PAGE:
Feeling at home in Mexico, finally

My husband Stew, who has a much better memory that I for dates and anniversaries, reminded me yesterday that 15 years ago, sometime during the first few days of November, we moved to Mexico from Chicago. 

I do vividly remember our VW Passat station wagon, jam-packed with what we thought were essential belongings, some absurd, such as Chicago-grade winter coats, some indispensable—our two cats and midsize mutt named Pooch. Cars passing us on the highway must have thought they’d just seen a remake of the “The Beverly Hillbillies” or the “Grapes of Wrath.”

Some expats claim they landed in Mexico and never looked back. Not us: Getting used to life in Mexico has been a bumpy ride, particularly the first year, and also during the last two years, during which we were mired in a nasty land dispute that sapped much of our patience and good will, along with a good chunk of money. Often, we seriously toyed with the notion of returning to the U.S.

Here will come the sun, eventually.

Now I’m glad we stayed, particularly when I take my first walk in the morning, and the beauty of our ranch and the surrounding mountains evoke the “Morning Mood” passage from Grieg’s familiar “Peer Gynt Suite,” at least until my five dogs chase after me barking and howling, demanding food. 

Fall mornings are almost narcotic, because the sun is barely coming up, sometimes battling a dense fog that blurs all but the closest trees. Too early for the birds to chirp or the wind to stir, it’s a perfectly still tableau. 

This time of year, cobwebs pop up everywhere, sometimes their threads reaching out to branches three, four feet or more away. How they manage these feats of engineering or acrobatics is a mystery to me, but there they are, dozens and dozens of them enveloping trees and bushes with veils so delicate they vanish when the sun comes up, only to reappear the next morning. Talk about a Sisyphean labor.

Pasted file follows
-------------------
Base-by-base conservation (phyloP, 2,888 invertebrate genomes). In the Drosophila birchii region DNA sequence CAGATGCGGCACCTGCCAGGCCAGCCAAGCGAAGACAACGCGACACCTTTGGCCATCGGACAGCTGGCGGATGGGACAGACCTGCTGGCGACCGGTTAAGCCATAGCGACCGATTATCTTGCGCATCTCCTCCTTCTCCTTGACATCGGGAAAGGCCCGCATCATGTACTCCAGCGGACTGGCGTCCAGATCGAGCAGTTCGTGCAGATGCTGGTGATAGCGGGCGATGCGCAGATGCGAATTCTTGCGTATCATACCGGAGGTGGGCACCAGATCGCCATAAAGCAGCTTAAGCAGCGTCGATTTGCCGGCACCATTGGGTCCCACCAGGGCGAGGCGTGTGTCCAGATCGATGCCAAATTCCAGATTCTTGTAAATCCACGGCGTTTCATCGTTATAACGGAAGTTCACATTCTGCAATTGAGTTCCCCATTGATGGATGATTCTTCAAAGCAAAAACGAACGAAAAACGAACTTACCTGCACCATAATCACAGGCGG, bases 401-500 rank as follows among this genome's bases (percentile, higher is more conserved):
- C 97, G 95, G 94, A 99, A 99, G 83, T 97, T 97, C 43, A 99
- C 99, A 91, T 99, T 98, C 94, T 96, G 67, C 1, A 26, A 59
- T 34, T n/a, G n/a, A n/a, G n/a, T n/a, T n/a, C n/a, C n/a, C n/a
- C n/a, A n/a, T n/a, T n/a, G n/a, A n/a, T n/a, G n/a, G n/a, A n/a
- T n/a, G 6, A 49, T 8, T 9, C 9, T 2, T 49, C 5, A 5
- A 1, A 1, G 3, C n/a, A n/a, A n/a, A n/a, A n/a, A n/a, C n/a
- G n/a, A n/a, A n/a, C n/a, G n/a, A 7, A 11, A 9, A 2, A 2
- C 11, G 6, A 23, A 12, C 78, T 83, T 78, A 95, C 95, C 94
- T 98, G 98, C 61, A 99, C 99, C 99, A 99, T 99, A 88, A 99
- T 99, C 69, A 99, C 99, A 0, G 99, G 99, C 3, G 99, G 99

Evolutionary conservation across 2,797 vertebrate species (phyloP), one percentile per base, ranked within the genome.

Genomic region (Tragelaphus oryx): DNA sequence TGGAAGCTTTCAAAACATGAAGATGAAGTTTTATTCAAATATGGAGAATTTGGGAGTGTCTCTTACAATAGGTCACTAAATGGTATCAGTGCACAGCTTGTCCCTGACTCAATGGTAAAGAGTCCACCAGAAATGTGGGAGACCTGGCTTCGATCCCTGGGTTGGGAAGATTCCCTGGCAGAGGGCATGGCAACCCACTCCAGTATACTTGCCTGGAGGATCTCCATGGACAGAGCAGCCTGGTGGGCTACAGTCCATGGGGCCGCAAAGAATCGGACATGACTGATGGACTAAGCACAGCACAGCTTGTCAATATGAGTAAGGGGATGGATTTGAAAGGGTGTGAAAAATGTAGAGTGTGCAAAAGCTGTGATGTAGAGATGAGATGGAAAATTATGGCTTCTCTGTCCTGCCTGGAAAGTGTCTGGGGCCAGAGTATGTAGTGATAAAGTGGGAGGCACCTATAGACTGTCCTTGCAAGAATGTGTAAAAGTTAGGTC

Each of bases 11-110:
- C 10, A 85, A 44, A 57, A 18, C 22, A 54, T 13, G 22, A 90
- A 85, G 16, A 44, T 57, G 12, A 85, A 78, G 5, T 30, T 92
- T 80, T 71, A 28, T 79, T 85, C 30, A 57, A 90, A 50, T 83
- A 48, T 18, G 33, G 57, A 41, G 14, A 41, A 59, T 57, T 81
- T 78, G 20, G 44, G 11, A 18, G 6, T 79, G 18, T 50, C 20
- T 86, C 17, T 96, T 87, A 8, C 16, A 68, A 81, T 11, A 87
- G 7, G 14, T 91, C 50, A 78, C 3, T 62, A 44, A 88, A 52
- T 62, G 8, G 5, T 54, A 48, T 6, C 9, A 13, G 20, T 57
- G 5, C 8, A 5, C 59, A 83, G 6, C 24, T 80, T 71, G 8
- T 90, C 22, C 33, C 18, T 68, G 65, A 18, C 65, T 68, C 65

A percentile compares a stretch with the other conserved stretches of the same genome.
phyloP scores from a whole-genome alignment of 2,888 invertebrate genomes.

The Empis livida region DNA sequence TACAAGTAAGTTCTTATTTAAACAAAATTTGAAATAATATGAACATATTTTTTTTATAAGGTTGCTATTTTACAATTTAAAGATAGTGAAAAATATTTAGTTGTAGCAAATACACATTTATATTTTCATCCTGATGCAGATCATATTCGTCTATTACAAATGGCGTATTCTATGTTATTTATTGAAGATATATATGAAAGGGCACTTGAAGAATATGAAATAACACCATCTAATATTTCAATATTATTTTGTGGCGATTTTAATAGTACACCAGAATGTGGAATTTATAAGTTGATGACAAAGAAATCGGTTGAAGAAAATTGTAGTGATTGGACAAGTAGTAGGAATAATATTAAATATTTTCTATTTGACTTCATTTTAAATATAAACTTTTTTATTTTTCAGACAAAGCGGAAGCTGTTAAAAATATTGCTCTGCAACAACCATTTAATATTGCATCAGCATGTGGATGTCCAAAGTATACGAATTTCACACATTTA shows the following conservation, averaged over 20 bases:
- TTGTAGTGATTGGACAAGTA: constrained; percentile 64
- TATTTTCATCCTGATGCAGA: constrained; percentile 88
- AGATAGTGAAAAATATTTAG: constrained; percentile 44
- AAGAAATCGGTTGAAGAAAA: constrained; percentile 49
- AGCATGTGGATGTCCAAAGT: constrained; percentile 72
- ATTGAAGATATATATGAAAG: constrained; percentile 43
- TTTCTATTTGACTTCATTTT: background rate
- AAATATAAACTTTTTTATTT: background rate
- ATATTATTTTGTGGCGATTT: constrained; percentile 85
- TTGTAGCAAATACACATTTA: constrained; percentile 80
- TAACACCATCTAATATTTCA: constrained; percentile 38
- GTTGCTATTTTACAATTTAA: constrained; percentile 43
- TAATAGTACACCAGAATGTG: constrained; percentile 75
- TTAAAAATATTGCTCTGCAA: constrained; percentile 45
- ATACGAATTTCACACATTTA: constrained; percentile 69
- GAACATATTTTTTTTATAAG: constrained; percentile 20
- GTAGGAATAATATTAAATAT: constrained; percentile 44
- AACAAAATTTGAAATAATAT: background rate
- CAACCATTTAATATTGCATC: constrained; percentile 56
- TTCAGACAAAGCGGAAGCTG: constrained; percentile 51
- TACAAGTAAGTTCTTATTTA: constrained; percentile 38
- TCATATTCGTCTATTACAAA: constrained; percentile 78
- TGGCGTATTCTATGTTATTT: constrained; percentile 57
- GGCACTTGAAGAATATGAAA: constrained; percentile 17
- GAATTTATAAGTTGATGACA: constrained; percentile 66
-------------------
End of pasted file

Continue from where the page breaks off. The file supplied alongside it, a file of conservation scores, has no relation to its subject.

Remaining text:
Somewhere during the winter, spiders disappear but apparently leave strategically placed eggs to launch their bug-catching work next year. 

All in a day’s work.

Closer at hand is all the work the ranch demands: Vegetable beds, planting trees, and spraying insecticide to control the waves grasshoppers, seemingly more numerous and destructive each year, reminiscent of the Book of Exodus.  

Twice a year, there’s also the chore of getting the beehives up and running, and in the fall, collecting the honey. After a disappointing harvest last year, Félix and Stew predict bumper crop this year. On Monday they will disassemble the hives and run the honey-laden panels through a hand-cranked centrifuge. The buckets of honey will then have to be transferred to jars and bottles for sale: A hell of a lot of work for no profit for us, because Félix keeps most of the money.  

In this year of the pandemic, all this work has become a blessing, by keeping us busy and distracted. Judging from the sharply higher flow of emails, Instagram and Facebook postings in my inbox daily, I sense many of my friends may be bored stiff during this period of enforced confinement. (Though I confess a lot of the jokes I get are really knee-slappers.)

However, the lockdown and daily Covid-related restrictions have the same drip-drip effect on our minds as in other places around the world: No travel, not even to Mexico City; gatherings limited to four or five friends and then at restaurants with outdoor seating; the constant reminder of the ongoing “contingency,” as the pandemic is called in Mexico; the taking face masks on and off; washing of hands at every turn; watching way too many two-star movies on Netflix as an escape. Some friends we haven’t seen since March, as they refuse to even leave their homes.

My brief morning walks, though, reinforce a feeling of gratitude that Stew and I somehow landed in such a beautiful place during this thoroughly stressful year. 

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